Recently I spent some time with a father who struggles to control his anger towards his children. He described a scene that had played out in his home shortly before our conversation:
My teenage daughter said something really cruel to her sister. Super cruel. So her sister is balling her eyes out and I ask what’s wrong, and she tells me her big sister has said this really nasty, hurtful thing to her. And I just lost it, like I always do. I raced into the room where the teenager was, and I’m like shouting at her, and I backed her into a corner and was slapping her arms, and then SHE tells me to stop abusing her. She doesn’t know what abuse is.
As we reviewed this unhappy incident, I asked the father what the outcome of his anger had been?
Had his daughter learned the lesson that he had hoped to teach her? He figured she’d probably learned her lesson – or at least he hoped so.
I asked him to stop speculating, and describe the outcome of his anger – the immediate repercussions. How did he feel? How did his daughter feel?
His response was slow in forming, but insightful. He said
The immediate outcome was that I acted like a jerk. I went off. For her, I think that I probably created a sense of anger in her towards me – maybe even hatred. And all she could think about was self-preservation.
I asked what happened when he walked away?
She packed up her school bag and ran away to go to school, but it was like an hour early or something stupid like that. She just took off and wouldn’t come back.
My next question was “What outcome did you want?”
He responded that he wanted her to stop being cruel to her little sister. When I asked if that was all he wanted, he nodded, and then hesitated. Then he said
I wanted her to not just stop it. I wanted her to know that behaviour like that is not tolerated in our house.
This was ironic, given his behaviour. We discussed this, and then we talked about the long term outcomes from such a scenario, where anger is used as the ‘teaching tool’ of a parent. He had more insights:
When I’m angry she doesn’t hear what I say.
When I’m angry I betray her trust in me as her dad
When I’m angry all I really do is harm my own relationship with her
When I’m angry I’m ineffective as a teacher
I added that if we want behaviour to be internalised and to become automatic, we’re not going to get there through anger.
Instead of shouting, threatening, and backing our kids into a corner when they do the wrong thing, we need to be patient, soft, gentle, kind, and we need to talk with love. This is counter-intuitive. Many parents think we need to come down hard on them, be tough, and force that point home. A gentle, soft approach is unnatural.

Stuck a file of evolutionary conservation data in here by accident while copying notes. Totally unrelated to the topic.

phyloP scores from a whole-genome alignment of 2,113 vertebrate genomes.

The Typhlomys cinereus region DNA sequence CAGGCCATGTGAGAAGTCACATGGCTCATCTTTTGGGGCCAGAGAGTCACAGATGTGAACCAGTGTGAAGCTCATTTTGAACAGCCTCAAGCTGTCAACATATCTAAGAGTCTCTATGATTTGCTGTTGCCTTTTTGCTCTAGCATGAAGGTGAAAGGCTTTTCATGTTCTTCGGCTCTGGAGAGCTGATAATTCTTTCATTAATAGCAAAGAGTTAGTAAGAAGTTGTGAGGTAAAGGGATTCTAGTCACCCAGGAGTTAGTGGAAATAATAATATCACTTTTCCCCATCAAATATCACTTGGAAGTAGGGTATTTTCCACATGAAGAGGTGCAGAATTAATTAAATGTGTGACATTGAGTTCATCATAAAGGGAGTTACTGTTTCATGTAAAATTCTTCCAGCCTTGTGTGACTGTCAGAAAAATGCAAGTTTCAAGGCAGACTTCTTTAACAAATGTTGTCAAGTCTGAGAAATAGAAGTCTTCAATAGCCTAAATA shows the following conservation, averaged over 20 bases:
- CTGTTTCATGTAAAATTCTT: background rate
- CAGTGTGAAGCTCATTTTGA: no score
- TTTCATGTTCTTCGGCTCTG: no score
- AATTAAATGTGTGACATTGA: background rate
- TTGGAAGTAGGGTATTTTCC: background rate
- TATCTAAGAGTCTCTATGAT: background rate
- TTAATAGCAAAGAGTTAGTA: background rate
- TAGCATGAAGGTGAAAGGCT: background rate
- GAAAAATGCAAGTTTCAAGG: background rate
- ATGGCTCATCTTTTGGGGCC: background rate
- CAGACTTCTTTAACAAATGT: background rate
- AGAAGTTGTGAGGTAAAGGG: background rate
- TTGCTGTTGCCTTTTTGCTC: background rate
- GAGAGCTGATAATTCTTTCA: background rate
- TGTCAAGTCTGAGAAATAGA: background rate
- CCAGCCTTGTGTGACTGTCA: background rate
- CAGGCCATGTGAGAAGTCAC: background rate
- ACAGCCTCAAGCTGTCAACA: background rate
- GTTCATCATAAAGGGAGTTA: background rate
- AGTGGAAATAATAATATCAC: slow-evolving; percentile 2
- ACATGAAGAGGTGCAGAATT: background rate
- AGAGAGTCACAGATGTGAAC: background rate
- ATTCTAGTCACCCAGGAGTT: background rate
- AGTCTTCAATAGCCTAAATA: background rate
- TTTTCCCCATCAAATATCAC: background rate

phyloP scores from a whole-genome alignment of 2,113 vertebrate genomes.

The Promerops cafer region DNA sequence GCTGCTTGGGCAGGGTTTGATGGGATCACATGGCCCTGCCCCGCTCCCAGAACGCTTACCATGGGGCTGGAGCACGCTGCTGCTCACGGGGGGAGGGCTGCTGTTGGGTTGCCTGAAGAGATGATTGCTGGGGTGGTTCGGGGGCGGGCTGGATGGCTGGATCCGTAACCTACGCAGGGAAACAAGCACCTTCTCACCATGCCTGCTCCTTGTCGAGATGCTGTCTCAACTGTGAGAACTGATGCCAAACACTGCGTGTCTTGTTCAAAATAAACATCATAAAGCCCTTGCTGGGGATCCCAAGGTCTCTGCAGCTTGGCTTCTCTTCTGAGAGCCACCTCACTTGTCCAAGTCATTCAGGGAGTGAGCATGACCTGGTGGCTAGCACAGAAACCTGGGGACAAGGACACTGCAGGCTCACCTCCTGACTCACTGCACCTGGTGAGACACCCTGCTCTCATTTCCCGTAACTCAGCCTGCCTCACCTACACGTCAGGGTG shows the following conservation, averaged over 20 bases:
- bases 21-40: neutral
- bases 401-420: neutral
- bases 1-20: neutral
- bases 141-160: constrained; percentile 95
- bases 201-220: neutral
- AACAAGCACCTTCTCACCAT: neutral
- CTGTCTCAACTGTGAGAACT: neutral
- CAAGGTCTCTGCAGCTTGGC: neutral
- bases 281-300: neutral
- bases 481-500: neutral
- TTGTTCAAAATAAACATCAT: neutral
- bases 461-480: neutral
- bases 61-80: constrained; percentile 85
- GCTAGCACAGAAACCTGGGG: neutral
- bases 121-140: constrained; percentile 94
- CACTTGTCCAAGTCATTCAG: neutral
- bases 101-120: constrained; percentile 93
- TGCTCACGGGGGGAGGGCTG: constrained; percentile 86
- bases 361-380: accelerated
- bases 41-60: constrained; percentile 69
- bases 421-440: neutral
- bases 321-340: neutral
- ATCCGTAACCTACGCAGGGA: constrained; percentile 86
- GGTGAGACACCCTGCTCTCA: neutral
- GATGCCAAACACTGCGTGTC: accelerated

Additionally, this unexpected, softer approach is particularly difficult to do when we’re angry! But for effective teaching, and for relationships to remain intact, anger is ineffective and counterproductive.
Love, patience, kindness, and thoughtful questions (out of the heat of the moment) are far more likely to lead to effective teaching, and internalised morals on the part of our children – especially when they’re teens.
I recommend the following strategies when you’re angry and your child needs to be taught a lesson:
- Wait until things have cooled down before you deal with the issue.
- Start softly. Harsh start ups lead to ineffective outcomes, defensiveness, and more anger.
- Ask questions to help kids describe the consequences of their actions.
- Set limits clearly and assertively.
- If it starts going pear-shaped, back up, restate your motives (I’m trying to make it so our family is a happy place), and start again at #1 above.
Critics will argue that this soft approach is why we have so many disrespectful, rule-breaking kids. If so, you haven’t read the article properly.
Kids need us to set limits. But the thing that matters is HOW we do it. Research and experience show that firmness is needed, but when it is combined with anger, we push our kids away and promote more, not less, acting out. The aggressive, punishing approach to parenting creates more problems that it solves. It’s just that you don’t see those problems when your back is turned.